Someone consents to sexual activity or contact only if they… ‘Agree by choice . . . and have the freedom and capacity to make that choice.’ (Sexual Offences Act 2003).
What do we mean by freedom and capacity?
Someone might not have the freedom to consent if…
There was an abuse of power or trust
One person was dependent on another
One person uses force or power during sexual activity or contact
Someone won’t have capacity to consent if…
They are under the influence of alcohol or drugs
They are asleep or unconscious. You can’t assume that someone wants to carry on if they fall asleep or pass out.
They have a medical condition, mental health problem or learning disability
They aren’t old enough to consent
The law says it's legal for you to agree – or consent – to sex from the age of 16. There is however, much more to consent than just being of the legal age. Whether it is with an acquaintance, a friend, an ex or with a boyfriend or girlfriend, it is your right to say no to any form of sexual activity or contact at any age and at any time. This is the same no matter your gender or sexual orientation. This forms an essential part of a healthy relationship.
What do you need to know about consent?
No automatic invites. This covers a number of issues relating to consent. Consenting to one form of sexual activity or contact doesn’t mean someone consents to all activity. If a person is dressed in a certain way or is flirting, this is not an automatic invite. Similarly even if consent has been given for sexual activity in the past does not mean consent will automatically be given again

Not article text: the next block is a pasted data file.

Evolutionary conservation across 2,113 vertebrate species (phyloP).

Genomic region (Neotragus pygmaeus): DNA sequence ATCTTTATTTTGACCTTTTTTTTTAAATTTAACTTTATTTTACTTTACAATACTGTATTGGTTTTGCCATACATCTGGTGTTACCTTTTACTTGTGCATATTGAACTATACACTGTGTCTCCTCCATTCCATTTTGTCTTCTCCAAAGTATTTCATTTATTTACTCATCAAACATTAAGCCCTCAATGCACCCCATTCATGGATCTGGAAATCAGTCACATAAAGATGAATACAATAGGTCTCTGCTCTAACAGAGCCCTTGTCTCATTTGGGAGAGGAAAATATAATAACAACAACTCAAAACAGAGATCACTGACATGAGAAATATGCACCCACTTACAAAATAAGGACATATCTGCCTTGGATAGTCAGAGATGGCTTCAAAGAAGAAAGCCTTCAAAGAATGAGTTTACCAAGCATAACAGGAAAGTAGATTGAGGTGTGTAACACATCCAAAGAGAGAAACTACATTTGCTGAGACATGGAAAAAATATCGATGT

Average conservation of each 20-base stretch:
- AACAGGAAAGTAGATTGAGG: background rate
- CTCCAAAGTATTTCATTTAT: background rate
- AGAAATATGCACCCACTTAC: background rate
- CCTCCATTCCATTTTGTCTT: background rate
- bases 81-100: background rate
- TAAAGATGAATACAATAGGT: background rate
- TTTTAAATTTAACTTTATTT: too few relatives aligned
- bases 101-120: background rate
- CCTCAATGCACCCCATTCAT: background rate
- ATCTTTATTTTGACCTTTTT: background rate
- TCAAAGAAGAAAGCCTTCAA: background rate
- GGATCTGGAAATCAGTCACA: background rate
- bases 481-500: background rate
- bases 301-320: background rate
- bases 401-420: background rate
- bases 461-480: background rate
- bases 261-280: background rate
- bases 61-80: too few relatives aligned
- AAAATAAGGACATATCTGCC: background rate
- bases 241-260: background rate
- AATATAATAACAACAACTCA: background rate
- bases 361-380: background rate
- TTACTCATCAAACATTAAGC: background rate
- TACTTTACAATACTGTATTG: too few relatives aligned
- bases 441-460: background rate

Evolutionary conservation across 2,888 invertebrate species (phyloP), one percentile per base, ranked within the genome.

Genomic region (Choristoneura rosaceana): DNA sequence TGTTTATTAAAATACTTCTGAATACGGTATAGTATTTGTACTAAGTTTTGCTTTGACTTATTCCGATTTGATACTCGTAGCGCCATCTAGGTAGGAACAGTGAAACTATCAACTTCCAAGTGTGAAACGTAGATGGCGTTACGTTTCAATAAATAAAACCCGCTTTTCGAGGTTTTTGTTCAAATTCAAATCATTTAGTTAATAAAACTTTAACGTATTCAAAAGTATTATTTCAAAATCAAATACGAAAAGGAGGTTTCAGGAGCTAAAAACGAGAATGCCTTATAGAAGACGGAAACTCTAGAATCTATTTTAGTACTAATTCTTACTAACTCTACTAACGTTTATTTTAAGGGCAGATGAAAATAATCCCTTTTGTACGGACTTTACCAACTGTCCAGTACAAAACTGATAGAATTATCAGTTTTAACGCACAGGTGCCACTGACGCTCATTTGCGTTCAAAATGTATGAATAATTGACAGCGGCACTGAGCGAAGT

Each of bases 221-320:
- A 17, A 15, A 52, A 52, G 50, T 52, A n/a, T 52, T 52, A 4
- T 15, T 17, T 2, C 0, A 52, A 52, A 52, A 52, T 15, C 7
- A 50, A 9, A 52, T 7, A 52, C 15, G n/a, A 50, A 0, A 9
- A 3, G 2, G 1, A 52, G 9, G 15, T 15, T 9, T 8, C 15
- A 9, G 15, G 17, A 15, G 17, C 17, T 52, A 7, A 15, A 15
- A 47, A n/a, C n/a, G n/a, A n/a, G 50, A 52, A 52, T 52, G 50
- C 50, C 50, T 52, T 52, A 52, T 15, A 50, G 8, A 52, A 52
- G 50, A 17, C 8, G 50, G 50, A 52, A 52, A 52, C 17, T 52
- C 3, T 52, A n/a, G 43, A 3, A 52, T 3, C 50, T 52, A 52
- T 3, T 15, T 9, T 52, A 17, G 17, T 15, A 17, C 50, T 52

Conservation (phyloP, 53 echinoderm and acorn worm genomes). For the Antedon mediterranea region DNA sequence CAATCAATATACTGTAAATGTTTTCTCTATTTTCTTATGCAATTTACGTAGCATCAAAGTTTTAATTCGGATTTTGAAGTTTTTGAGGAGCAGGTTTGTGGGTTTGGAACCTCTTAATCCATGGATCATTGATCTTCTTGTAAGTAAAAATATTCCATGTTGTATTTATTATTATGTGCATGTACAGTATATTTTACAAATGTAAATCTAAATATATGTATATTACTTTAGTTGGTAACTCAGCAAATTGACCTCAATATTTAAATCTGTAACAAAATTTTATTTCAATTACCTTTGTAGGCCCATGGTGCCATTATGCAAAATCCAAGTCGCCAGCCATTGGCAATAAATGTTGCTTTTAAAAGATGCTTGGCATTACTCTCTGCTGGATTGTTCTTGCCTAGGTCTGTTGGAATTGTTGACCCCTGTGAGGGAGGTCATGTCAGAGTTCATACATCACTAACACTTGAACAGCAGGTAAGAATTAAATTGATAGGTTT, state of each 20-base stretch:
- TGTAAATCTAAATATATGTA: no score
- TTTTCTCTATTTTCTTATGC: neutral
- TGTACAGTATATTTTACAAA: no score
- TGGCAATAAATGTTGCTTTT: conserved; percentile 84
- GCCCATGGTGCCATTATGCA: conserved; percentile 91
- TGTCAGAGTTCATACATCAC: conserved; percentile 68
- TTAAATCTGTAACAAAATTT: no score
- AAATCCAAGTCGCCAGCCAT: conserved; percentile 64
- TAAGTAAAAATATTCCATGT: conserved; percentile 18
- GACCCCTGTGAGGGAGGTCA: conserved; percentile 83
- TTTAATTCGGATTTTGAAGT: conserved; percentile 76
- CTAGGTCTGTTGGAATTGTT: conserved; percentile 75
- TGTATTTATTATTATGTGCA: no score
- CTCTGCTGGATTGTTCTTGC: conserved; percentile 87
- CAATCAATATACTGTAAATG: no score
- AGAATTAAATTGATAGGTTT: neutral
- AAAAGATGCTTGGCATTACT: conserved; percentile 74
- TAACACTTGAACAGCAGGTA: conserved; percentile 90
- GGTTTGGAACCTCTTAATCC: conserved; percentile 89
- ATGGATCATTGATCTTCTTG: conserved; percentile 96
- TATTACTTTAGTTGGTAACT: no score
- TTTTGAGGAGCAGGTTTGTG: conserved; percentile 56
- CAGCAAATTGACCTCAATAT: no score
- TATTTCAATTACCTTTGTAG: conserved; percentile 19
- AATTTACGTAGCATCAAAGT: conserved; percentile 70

No verbal consent. Someone doesn’t actually have to say the word ‘no’ to show a lack of consent. Body language that can imply ‘no’ can include being tense, frightened or nervous or not wanting to be touched, kissed or hugged
No pressure. Consent has not been freely given if someone feels pressured into it. Being pestered, intimated, or threatened (physically or emotionally) or being called ‘frigid’, made to feel stupid/bad or encouraged to drink alcohol or take drugs are all forms of pressure
No commitment. Consent can be withdrawn at any time. Yes, even mid activity!
Communication is key
You can never assume that someone is giving consent. The easiest way to make sure consent is given is simply to ask someone before sexual activity or contact occurs. If the person freely responds with ‘yes’ (without force or pressure) then this is consent.
Remember, it’s your body and only you can decide what you do with it!
If you think you have had sexual activity without giving consent - see our pages on sexual assault and rape for information and advice.
For more information about consent, you can visit the following websites: